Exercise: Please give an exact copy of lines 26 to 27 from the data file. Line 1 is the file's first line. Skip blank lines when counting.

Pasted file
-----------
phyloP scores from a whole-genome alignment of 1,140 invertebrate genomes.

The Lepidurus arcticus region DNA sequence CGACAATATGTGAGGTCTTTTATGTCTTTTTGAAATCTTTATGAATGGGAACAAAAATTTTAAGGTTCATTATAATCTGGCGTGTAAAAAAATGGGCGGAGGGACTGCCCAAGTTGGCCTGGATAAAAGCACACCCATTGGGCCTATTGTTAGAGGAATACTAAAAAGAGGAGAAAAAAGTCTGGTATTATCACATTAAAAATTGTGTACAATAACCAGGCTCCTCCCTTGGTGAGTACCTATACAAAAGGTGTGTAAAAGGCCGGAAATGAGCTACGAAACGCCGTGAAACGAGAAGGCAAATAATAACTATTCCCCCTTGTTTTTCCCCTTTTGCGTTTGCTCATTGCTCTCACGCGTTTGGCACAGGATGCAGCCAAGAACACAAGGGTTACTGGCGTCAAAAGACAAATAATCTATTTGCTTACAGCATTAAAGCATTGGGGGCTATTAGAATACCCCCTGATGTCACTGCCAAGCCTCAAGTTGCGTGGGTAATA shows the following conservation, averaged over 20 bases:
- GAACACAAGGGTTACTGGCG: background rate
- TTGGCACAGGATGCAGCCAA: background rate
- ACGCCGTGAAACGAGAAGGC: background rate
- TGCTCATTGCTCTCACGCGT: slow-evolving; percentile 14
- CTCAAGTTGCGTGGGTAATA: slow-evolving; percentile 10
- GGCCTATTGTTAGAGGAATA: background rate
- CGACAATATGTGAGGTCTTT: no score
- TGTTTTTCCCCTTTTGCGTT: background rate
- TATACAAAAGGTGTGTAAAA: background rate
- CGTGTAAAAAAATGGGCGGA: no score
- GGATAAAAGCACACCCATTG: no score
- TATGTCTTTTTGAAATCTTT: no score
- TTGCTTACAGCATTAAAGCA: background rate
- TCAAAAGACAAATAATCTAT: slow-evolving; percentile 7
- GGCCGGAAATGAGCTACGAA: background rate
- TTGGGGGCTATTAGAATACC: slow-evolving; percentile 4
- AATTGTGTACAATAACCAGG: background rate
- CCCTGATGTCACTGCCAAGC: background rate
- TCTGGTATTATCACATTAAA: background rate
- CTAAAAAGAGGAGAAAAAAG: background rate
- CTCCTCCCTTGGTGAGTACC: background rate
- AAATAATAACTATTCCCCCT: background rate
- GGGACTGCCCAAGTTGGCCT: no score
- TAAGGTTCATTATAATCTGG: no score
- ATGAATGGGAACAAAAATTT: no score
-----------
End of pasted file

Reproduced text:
- TAAGGTTCATTATAATCTGG: no score
- ATGAATGGGAACAAAAATTT: no score